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Urbanization Depriving Children of Vital Services, UNICEF ReportsSome of the greatest disparities exist in urban areas.
Urbanization leaves hundreds of millions of children in cities and towns excluded from vital services, UNICEF warns in The State of the World’s Children 2012: Children in an Urban World.
Greater urbanization is inevitable. In a few years, the report says, the majority of children will grow up in towns or cities rather than in rural areas. Children born in cities already account for 60 per cent of the increase in urban population. Already the Philippines is an urban society with half the population or 45 million people living in cities. Of Metro Manila’s 11 million people, 1.7 million children live in informal settlements.
“When we think of poverty, the image that traditionally comes to mind is that of a child in a rural village,” said UNICEF Executive Director Anthony Lake. “But today, an increasing number of children living in slums and shantytowns are among the most disadvantaged and vulnerable in the world, deprived of the most basic services and denied the right to thrive.”
“Excluding these children in slums not only robs them of the chance to reach their full potential; it robs their societies of the economic benefits of having a well-educated, healthy urban population,” Lake added.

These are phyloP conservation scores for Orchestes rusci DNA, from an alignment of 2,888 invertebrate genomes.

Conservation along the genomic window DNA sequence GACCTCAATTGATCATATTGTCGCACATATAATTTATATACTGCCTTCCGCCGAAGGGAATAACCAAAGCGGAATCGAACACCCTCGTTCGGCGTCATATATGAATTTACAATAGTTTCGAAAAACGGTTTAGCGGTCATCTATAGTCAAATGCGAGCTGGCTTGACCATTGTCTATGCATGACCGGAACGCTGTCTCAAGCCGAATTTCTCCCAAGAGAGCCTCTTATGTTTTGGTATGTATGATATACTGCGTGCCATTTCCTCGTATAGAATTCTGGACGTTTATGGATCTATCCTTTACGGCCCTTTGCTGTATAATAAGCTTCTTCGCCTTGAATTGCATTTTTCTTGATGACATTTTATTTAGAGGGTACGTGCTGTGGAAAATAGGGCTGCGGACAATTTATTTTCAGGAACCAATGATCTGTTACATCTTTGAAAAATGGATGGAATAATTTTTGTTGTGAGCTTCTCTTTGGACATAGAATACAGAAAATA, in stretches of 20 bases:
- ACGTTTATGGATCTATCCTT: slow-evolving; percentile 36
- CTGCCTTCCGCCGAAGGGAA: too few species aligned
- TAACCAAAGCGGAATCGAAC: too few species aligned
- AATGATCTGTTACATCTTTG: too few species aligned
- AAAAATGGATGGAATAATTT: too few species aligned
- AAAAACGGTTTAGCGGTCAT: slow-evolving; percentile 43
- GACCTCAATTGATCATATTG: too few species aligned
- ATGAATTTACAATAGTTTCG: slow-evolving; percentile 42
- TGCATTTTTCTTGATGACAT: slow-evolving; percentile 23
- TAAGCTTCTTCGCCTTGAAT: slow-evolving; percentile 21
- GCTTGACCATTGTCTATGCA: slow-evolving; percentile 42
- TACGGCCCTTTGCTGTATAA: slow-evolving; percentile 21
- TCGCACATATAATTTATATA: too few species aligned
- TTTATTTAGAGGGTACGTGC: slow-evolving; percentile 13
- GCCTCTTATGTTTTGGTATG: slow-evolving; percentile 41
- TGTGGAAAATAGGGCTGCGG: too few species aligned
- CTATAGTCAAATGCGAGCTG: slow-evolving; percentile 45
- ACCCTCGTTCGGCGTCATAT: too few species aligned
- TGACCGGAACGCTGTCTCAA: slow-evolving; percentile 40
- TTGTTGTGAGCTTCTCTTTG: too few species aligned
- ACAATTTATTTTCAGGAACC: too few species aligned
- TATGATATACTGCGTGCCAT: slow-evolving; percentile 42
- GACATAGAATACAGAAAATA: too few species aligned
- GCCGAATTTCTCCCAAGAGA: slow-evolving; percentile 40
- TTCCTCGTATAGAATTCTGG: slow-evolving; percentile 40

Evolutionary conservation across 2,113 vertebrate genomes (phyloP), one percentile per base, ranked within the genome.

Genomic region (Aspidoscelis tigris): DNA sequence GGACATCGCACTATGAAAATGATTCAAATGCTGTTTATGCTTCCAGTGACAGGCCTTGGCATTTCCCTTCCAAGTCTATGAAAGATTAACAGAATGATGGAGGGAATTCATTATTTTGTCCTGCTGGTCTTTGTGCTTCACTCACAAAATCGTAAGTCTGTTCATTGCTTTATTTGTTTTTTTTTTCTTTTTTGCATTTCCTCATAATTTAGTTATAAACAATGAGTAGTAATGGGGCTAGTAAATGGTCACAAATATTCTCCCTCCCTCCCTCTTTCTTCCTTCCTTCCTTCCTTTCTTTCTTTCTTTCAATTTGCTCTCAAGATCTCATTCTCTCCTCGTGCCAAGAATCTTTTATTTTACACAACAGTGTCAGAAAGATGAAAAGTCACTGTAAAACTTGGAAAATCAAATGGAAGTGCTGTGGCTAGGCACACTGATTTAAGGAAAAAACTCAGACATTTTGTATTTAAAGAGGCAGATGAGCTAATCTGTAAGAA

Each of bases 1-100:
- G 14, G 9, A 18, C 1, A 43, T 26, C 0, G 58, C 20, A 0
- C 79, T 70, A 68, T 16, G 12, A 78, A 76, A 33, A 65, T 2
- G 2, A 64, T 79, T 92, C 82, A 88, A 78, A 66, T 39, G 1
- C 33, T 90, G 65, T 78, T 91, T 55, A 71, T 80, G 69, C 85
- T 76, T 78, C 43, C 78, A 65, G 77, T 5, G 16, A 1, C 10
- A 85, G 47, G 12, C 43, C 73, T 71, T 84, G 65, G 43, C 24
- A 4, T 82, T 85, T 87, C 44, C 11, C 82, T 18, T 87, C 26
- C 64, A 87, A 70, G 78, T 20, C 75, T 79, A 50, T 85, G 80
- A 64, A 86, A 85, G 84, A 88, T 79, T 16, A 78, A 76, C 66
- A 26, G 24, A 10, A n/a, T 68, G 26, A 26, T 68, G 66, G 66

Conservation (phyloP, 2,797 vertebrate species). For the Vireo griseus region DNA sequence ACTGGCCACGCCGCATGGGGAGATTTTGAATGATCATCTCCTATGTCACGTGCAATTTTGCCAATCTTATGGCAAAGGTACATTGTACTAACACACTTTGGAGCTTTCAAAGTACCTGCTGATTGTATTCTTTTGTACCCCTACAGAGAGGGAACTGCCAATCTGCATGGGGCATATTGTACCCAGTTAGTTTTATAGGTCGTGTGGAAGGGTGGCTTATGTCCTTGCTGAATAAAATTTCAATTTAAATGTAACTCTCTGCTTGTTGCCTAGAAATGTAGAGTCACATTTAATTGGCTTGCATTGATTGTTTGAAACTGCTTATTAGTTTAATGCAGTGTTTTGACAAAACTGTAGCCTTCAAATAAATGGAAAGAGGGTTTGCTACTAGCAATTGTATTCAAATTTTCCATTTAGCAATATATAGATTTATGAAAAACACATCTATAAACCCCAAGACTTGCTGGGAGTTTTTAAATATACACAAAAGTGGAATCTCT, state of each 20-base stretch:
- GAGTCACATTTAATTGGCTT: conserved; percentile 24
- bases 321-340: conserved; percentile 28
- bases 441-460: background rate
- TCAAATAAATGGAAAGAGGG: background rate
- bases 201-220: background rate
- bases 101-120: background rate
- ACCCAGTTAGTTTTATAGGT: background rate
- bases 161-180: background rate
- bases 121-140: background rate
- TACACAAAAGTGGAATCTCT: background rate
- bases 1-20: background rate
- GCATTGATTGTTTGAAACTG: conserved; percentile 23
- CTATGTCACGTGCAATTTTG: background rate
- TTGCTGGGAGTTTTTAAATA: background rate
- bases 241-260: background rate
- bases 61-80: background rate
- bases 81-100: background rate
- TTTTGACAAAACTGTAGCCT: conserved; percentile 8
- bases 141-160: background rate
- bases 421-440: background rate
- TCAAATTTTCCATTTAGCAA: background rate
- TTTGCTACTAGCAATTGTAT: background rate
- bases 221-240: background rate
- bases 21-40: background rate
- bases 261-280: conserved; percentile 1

Cities offer many children the advantages of urban schools, clinics and playgrounds, yet the same cities the world over are also the settings for some of the greatest disparities in children’s health, education and opportunities.
Infrastructure and services are not keeping up with urban growth in many regions and children’s basic needs are not being met. Families living in poverty often pay more for substandard services. Water, for instance, can cost 50 times more in poor neighbourhoods where residents have to buy it from private vendors than it costs in wealthier neighbourhoods where households are connected directly to water mains.
The deprivations endured by children in poor urban communities are often obscured by broad statistical averages that lump together all city dwellers – rich and poor alike. When averages such as these are used in making urban policy and allocating resources, the needs of the poorest can be overlooked.
“Children who live in the poorest urban communities in the Philippines experience multiple deprivations. They lack decent housing, are exposed to dangers from disasters, have limited access to clean water and are more prone to neglect, abuse and exploitation. Each excluded child represents a missed opportunity at achieving a stable and productive society,” Dr. Abdul Alim, UNICEF Representative a.i., says.ADVERTISEMENT - CONTINUE READING BELOW1 of 2 NEXT